Secondly,rival manufacturers, and people even closer to home may have been responsible for sabotaging the vehicle-but could an accident have actually been just that, an accident?
How far are we, as humans, prepared to outsource our decision making to technology? Whose responsibility is it when it fails and a 'never event' such as happens here occurs? And can someone with amnesia, damaged in the crash be held accountable when they don't even remember what they have done?
‘You don’t need to play my conscience. It goes without saying that it’s an absolute
tragedy. That poor family. But two thousand fewer deaths per year, insurance premiums cut by eighty per cent.
That’s how driverless cars were sold to us, if I remember correctly. There must be some very red faces in high places right now. And the driver should not be held liable if he relinquished control. Even so, he’s going to need a good set of lawyers.'
An intriguing, occasionally terrifying (for a Luddite like myself) future glimpse into the crossover between AI and everyday life, the book is split into the accident, the roles of each of the key players before the accident and finally the courtcase. In doing this you are hit by the shock of the deaths,followed by a recreation of who the victims and their family were, deepening the emotional impact before the legal wrangling of responsibility, culpability and recompence.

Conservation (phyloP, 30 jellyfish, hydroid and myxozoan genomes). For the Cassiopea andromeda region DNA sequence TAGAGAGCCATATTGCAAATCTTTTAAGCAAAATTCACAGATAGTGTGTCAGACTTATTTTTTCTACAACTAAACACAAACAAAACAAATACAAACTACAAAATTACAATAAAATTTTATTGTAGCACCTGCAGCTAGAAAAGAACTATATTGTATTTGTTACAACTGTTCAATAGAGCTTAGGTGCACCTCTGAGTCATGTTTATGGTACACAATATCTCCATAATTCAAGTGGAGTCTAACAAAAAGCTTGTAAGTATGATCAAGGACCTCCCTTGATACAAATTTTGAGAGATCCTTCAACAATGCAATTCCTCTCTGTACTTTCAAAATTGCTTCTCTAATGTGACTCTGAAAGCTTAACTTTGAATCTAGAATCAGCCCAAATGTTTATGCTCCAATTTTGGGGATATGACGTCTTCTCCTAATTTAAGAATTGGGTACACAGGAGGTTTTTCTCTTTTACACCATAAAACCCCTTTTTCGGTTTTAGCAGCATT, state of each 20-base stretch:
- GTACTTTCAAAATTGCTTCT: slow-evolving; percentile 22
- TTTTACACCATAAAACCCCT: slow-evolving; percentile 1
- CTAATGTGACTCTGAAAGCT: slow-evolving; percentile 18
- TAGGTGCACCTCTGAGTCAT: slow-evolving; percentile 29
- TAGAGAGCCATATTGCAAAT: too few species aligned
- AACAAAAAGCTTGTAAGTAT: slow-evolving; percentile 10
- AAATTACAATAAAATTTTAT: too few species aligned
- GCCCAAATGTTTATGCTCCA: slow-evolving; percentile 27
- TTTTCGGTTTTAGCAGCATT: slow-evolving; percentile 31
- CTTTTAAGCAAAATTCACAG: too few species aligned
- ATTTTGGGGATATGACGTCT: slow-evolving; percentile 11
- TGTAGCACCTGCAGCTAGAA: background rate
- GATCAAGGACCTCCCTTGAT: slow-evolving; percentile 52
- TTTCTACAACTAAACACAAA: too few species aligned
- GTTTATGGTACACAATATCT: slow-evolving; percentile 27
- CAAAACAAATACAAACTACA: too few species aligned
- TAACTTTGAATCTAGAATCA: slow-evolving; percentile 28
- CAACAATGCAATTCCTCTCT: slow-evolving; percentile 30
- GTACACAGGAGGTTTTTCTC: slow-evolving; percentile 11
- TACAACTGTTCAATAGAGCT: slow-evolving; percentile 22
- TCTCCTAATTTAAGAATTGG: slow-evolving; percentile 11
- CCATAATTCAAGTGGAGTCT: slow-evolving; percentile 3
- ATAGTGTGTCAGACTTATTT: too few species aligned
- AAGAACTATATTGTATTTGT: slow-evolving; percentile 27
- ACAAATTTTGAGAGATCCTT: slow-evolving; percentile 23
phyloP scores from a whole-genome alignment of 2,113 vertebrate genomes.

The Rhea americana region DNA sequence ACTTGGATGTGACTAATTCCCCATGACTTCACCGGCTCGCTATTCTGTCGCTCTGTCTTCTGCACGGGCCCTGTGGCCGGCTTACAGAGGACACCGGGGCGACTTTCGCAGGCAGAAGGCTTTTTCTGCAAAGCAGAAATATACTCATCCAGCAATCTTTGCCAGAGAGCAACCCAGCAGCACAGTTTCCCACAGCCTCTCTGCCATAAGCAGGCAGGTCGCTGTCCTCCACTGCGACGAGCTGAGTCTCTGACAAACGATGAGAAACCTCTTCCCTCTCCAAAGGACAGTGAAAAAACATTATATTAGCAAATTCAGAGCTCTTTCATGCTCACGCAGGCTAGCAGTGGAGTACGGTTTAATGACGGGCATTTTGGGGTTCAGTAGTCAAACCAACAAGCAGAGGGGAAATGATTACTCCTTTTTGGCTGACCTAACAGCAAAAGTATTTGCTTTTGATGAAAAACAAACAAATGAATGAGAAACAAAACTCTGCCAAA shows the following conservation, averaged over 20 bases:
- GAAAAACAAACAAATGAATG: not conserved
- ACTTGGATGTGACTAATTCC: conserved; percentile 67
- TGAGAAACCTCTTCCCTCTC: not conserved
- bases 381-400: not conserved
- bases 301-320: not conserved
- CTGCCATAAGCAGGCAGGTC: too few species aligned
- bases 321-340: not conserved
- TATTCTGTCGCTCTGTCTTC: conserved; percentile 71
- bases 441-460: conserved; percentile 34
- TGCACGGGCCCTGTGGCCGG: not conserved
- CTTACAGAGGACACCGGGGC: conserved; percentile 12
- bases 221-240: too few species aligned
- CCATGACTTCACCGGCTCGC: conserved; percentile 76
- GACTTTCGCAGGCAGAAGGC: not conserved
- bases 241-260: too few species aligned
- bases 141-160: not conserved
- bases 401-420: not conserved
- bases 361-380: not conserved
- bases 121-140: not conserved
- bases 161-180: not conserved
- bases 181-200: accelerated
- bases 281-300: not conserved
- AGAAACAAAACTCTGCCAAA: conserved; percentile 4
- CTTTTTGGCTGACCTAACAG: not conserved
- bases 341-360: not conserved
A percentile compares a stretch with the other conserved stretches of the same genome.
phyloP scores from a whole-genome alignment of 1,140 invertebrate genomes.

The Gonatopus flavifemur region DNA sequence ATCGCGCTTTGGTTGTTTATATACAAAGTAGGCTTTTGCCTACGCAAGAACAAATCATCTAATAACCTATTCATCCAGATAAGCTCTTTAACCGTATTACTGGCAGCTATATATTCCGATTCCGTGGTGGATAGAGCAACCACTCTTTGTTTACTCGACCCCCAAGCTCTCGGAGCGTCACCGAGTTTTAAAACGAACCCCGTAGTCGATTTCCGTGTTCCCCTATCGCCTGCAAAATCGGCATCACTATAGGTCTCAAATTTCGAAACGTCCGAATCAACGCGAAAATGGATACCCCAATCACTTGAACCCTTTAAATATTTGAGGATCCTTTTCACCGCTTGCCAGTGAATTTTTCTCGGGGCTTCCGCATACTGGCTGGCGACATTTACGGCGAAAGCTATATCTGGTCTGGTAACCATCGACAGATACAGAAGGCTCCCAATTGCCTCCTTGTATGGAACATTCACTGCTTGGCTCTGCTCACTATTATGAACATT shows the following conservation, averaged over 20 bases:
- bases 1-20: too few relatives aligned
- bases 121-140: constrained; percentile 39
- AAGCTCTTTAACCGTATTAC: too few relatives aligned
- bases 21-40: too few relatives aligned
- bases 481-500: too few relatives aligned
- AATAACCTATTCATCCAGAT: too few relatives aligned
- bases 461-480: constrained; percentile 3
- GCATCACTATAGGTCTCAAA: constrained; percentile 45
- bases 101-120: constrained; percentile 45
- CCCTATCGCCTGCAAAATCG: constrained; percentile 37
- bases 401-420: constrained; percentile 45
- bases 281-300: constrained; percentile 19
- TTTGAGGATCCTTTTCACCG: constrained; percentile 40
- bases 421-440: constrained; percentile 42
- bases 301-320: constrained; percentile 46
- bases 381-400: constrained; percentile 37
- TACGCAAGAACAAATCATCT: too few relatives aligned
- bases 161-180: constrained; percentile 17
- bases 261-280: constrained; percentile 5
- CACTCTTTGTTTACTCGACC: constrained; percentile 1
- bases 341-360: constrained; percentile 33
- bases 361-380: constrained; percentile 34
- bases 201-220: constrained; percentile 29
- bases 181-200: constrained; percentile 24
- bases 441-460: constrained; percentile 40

With a heartbroken CEO, the public baying for blood, and shareholders snapping at their heel, the link between personal decision making and the development of autonomous cars to reduce human error, 'The Cinderella Plan' examines how far tech can go in the reduction of human error. The EDR (event data recorder) and its recovery could either damn or save James.
The conversation between the lawyers and VERA (the car's version of Siri/Alexa) is particularly thrilling as Judith tries to trick and outwit her and fails at every point,it reaffirms that the job of the functioning car is to preserve human life by acknowldegement and sensing of actual facts. There is no emotion attached to this whatsoever. It plants the seeds of doubt in the reader that James was responsible for the accident. However the guilty party is identified, 2 children have lost their lives so even in the event of Burton and Lamb winning their case, the effects of this accident are going to be lifelong as well as life altering. With the husband of an injured wife, and father of two dead children, Neil Layton, is trying to raise a social media petition to block the members bill going through Parliament to roll out the SEDA cars, up to now they have been trialled in secrecy.
Burton and Lamb not only have to establish the facts in the case, they need to juggle media and government level interference. And when they start examining safe places to cross the road, and it appears that a sleep deprived mother who has just returned to work was struggling to manage her 2 mobile children and a pram, things get very nasty indeed...
An absolute barnstormer of a thriller, I am totally in thrall to the talents of Abi Silver in creating such a moral minefield of a story , with such a shocking impact. I don't normally 'go for' legal thrillers as the legalese can often leave me lost, but I found this was straightforward to follow.